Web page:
When done correctly, a cloud application will be “somewhere out there” to users, and they’ll never know if the servers hosting the application are in the same building or on another continent. But since everything has to be somewhere, you’ll have to choose where to put your cloud apps. Here are some considerations to take into account.
How’s your capital budget? If you have grand plans to support thousands of users, but a non-grand budget, hosting options allow you to pay as you go rather than upfront. Of course, every monthly payment plan eventually costs more than purchasing the item in the first place. You pay more for a rented house, but you don’t have to put cash down.
Don’t let capital outlay be your primary consideration. You may have a project that will scale, meaning you buy a couple of servers now, then a couple more next year, spreading out the expense. You may be able to upgrade a planned server acquisition, boosting CPU cores and memory, and use part of that server for your cloud project, and spend less than buying a separate server. Your hardware vendor will work with you, and has lease rates and payment plans available if you want your servers on your premises.
Now look past capital considerations and think of bandwidth. If your project will support thousands of users across the country, a hosting service tied to multiple Tier 1 Internet backbones will handle the user load much more easily than almost any corporate data center outside the Fortune 1000. If your project will support far fewer users, then your data center, even if only a secured closet with a few servers, storage, routers, and cooling may be plenty. After all, you don’t need a semi-truck trailer to carry a few 2x4s home for a weekend project. But you do need a semi to carry dozens of full pallets of lumber to a large construction project.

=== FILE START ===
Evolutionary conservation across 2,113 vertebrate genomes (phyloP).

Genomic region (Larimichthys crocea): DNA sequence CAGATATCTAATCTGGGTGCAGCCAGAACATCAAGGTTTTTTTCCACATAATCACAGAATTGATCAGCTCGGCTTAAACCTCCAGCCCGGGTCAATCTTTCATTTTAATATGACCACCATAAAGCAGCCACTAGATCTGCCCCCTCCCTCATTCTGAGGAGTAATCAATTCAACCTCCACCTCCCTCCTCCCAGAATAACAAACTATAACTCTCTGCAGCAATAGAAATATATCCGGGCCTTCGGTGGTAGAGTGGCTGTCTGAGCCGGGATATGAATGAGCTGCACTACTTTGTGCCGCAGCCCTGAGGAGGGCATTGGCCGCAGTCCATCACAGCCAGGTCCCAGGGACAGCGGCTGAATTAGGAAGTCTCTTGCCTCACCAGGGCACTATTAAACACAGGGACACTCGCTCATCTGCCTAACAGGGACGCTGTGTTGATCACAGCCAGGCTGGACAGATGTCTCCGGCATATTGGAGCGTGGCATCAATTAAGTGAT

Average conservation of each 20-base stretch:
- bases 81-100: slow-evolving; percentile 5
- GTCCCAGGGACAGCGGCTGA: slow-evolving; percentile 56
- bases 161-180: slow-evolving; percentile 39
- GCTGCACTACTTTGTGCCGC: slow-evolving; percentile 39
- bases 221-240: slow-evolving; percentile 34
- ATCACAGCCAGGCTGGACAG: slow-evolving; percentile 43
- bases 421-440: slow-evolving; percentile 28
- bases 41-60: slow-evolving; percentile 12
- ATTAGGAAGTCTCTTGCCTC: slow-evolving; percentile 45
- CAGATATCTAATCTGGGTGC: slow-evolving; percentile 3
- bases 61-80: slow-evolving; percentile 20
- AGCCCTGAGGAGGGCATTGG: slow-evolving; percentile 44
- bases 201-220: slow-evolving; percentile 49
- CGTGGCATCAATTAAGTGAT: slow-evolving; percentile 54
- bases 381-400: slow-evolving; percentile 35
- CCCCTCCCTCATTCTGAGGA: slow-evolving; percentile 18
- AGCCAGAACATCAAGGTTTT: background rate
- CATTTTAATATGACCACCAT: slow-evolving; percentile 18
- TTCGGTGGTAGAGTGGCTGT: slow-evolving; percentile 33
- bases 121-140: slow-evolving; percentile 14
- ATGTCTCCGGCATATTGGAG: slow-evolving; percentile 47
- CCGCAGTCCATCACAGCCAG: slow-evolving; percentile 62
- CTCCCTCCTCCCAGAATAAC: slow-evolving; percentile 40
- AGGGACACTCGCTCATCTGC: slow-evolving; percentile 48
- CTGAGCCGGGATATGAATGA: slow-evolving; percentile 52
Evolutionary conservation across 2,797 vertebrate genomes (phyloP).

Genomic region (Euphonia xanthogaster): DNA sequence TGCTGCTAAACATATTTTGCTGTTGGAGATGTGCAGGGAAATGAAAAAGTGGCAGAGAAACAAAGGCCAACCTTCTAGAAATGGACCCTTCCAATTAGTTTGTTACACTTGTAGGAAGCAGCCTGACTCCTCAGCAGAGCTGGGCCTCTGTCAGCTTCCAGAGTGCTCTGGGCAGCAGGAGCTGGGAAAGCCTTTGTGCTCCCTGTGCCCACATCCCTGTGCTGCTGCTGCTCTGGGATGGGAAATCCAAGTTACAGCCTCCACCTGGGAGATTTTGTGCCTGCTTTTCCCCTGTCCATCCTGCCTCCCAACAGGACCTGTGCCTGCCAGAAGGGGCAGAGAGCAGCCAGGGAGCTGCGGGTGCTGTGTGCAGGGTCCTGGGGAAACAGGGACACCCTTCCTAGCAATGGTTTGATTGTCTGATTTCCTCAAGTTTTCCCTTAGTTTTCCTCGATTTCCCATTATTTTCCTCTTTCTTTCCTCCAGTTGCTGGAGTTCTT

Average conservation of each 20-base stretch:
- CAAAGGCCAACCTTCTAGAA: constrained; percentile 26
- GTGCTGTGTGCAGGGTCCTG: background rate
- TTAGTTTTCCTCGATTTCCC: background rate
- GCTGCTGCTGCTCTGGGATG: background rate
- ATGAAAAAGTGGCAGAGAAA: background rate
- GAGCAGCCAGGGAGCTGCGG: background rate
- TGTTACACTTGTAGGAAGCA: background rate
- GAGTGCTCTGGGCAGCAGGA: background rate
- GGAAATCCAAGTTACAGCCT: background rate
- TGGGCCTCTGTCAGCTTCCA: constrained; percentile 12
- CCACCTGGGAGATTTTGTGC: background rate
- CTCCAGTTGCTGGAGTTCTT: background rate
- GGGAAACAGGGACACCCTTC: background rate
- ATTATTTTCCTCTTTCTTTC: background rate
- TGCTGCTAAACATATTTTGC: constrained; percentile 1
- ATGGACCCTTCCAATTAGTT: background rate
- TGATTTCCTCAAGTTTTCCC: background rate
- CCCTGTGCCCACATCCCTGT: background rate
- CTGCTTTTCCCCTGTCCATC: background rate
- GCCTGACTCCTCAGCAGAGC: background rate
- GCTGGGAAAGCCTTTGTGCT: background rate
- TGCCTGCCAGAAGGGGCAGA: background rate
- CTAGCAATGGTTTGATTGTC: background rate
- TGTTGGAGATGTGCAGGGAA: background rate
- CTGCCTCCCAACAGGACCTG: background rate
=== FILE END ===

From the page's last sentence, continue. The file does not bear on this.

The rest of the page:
You can certainly combine the two approaches, and put your hardware servers in a co-location facility with outstanding bandwidth options. Many companies find that the best of both worlds.
How about maintenance and management of your cloud servers? Small companies often have their hands full keeping up to date (or at least trying to stay current) with an understaffed IT department. Hosting companies offer a range of services, from “here’s your space in the rack” at a co-location house to full maintenance, security, and compliance management. Few medium-sized companies have highly trained (and expensive) security techs on hand, but hosting companies can amortize their time over multiple customers. You can pay by the hour for advanced security configurations and know someone with skills beyond your own staff is doing, and certifying, the work.
Remember when you had to make these decisions for your Web hosting? Many started their first website on a shared server at a hosting company, then contracted for a private server. Then several. As website applications became more critical to your business, you brought the servers in house to keep them close to your developers. That same trend may be a good example for your next cloud project.